Reflex Label Plus, a division of the Reflex group, has its own website and its own focus—applying innovative techniques and processes to combination printing for the food, pharmaceutical, health and beauty, and beer, wine and spirits markets. At the Barwell site, visitors see traditional label presses operating in the large, bright production space. Open the door to the aforementioned former storage facility, and one enters a different environment, where paperboard, films, and other substrates are brought together to create trays, sandwich packs and other value-added food packaging products. And they’re just getting started.
PHOTO: Martin Automatic MBX splicers unwind rolls of paperboard into MPS EF-520 presses.
Production Manager Shaun Boult moved to the UK six years ago from his native Wellington, New Zealand, where he worked for a multi-national food packaging corporation. He joined Reflex Label Plus to manage the newly expanded food service packaging business. His responsibilities include testing materials, processes and equipment - sometimes running product tests himself - and working with the Reflex sales group to prove new products. Boult has a suite of the latest equipment with which to work.
The first production line was an eight-color EF-520 press from Dutch manufacturer MPS, and a second nine-colour EF-520 was subsequently added. The purchases were part of an investment programme across the whole Reflex Group that included more than a dozen presses. This included a Mark Andy P7, bringing the total number of American presses in the Reflex Group to 27.
The MPS lines at Barwell were equipped with two non-stop unwind/splicing systems from Martin Automatic. One is a Martin MBX butt splicer that unwinds paperboard, typically 150-450 micron, from rolls as large as 1,828 mm (72 in.) in diameter. Additionally, each press was specified with a Martin MBSF splicer. Initially supplied to feed 12-18-micron PET and OPP films, Boult notes that the MBSF splicers’ multi-substrate abilities to run paper and light board stocks will be crucial as Reflex looks to manufacture differentiated products.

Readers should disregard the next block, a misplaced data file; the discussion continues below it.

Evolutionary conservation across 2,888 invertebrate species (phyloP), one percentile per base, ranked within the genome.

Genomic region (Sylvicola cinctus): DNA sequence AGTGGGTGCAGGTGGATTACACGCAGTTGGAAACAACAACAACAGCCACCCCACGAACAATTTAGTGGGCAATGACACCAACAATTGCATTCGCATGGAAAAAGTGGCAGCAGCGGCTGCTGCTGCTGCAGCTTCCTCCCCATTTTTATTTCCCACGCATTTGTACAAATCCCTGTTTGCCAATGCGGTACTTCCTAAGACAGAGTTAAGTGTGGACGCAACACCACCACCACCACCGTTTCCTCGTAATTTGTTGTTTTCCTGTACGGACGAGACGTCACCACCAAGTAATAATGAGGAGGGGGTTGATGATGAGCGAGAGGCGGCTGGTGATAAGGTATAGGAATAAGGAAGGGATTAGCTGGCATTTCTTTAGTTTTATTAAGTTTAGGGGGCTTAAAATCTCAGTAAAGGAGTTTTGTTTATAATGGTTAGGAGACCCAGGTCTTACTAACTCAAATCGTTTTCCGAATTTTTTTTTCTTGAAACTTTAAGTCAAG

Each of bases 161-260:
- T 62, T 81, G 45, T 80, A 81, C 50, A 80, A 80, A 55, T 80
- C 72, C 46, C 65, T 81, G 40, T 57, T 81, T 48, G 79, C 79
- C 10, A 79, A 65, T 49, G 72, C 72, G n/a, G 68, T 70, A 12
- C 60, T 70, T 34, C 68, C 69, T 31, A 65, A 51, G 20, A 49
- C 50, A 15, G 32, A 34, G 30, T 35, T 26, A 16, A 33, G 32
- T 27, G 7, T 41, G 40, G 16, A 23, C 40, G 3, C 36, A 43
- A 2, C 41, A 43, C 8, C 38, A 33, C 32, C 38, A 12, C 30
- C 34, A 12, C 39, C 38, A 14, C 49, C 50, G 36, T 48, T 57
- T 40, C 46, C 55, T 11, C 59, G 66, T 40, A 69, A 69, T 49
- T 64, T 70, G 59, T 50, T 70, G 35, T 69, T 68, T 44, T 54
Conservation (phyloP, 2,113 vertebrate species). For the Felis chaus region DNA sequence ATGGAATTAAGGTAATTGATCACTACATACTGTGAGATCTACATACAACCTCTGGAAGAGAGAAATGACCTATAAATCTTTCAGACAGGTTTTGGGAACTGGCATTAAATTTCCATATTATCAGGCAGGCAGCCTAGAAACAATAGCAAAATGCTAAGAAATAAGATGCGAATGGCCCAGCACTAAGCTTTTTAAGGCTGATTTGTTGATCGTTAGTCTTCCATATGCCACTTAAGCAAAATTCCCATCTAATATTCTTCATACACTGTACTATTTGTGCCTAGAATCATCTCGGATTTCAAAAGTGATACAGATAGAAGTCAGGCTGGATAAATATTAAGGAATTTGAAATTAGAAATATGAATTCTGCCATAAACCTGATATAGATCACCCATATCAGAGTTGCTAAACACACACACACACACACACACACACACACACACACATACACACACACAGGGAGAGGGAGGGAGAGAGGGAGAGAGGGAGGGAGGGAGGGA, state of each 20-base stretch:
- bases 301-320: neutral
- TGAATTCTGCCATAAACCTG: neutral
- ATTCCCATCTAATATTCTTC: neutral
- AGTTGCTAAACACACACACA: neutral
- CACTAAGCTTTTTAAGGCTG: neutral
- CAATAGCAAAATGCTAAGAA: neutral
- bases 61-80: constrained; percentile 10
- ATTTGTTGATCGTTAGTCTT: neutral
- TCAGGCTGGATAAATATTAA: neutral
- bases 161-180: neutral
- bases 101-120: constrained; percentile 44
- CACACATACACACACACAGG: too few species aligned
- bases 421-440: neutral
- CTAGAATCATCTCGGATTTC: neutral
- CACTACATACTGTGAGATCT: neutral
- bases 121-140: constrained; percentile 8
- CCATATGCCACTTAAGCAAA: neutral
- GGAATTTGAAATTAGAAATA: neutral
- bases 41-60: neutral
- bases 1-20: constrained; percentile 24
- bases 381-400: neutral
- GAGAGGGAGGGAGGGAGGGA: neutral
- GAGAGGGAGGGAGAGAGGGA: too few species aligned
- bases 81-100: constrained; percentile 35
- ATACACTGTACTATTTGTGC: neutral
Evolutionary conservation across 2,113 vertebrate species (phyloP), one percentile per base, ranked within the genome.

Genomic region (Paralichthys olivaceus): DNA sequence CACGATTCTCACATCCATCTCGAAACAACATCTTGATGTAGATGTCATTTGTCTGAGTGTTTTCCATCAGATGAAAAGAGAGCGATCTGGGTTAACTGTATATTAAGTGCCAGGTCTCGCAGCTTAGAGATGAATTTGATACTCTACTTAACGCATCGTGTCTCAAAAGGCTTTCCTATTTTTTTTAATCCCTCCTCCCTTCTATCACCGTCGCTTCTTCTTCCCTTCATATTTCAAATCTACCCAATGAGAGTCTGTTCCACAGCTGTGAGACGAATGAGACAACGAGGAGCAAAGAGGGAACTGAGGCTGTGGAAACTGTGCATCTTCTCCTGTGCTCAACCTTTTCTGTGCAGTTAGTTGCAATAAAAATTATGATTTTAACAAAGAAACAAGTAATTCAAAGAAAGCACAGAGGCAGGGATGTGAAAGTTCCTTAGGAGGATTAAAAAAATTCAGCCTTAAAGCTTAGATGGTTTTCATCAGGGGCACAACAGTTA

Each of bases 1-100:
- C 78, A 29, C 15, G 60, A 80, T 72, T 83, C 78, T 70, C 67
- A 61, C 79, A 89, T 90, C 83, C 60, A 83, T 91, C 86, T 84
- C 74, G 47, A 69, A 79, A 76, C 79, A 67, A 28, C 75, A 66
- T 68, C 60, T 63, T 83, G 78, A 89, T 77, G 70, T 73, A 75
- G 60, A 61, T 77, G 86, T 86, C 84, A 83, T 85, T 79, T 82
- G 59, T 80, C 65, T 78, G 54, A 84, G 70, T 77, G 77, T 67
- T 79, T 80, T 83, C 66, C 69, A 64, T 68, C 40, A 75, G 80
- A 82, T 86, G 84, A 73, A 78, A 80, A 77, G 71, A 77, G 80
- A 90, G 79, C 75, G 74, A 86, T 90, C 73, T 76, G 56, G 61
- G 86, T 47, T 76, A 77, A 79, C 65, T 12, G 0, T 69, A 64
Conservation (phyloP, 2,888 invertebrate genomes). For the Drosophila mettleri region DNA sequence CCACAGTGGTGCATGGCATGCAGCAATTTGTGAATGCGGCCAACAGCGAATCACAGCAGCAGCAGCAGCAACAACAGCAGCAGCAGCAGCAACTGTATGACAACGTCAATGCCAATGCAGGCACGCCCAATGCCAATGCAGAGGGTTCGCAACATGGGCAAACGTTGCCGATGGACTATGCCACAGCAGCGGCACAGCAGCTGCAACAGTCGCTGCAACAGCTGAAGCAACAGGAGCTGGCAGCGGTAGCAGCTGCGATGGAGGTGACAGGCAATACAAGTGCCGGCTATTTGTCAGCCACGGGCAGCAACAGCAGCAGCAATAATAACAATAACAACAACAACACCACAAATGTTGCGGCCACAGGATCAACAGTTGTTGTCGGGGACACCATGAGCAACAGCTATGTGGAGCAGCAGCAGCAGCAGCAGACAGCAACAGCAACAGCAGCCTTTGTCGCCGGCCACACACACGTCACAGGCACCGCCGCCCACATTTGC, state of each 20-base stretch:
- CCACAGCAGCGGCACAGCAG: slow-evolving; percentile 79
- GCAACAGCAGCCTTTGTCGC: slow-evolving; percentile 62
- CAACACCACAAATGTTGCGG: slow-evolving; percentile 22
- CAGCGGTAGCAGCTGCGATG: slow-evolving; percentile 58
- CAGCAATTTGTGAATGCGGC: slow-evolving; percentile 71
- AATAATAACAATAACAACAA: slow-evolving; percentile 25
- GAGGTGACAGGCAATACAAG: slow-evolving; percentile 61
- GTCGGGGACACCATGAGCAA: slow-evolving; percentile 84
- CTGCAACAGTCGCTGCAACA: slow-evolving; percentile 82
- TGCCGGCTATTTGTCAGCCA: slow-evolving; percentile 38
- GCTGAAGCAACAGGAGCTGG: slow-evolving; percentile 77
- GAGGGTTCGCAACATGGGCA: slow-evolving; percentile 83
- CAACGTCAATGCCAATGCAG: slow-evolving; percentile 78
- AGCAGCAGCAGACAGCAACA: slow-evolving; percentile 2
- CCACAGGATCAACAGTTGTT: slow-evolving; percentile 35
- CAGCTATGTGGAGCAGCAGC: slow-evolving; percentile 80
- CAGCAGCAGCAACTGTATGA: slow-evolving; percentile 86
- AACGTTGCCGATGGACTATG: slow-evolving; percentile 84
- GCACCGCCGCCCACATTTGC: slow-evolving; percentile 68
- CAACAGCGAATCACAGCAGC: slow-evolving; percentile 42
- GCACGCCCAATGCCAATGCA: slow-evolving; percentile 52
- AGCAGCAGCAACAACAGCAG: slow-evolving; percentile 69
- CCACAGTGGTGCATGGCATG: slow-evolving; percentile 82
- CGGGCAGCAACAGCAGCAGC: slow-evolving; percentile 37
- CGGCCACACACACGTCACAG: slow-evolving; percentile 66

Referring to the combination of Martin splicers on his MPS presses, Boult says, “Obviously, we bought them for continuous running, and our material waste has reduced to nearly nothing. With the excellent registration capabilities of the MPS presses, we throw out just the one product with the splice in it.” The simplicity of the Martin splicers is also an advantage in training. “It’s easy equipment to learn how to use, easy to train our operators—30 minutes and they’ve got it, and they can concentrate on the other parts of the line. I highly rate them,” he adds.
Although the package-printing operation is connected to the labels section, it is run as an independent entity. Even the press operators were not transferred from the labels side but were brought in specifically for this side of the business. In addition to food-on-the-go product lines like sandwich packs, known as ‘sandwich skillets’ in the trade, Reflex Labels Plus is looking at new products focused on sustainability. “Sustainability is big here. We’re all about promoting products for less landfill, easier recycling, and total compostability,” he says.
Speaking for the Reflex Group, CEO Ian Kendall concludes, “The biggest thing we look for at Reflex is customer support – and I cannot fault Martin in this respect. They are always quick to respond, and their equipment is reliable and consistent – everything you need for continuous production.” Current run lengths at the Reflex Labels Plus site in Barwell average around 300,000 units, with some as large as 2,000,000, on single shift operation. With Reflex planning for rapid expansion through investment in future-proof equipment and entrepreneurial personnel, it’s only a matter of time before those plans become a reality.
More info: www.martinautomatic.com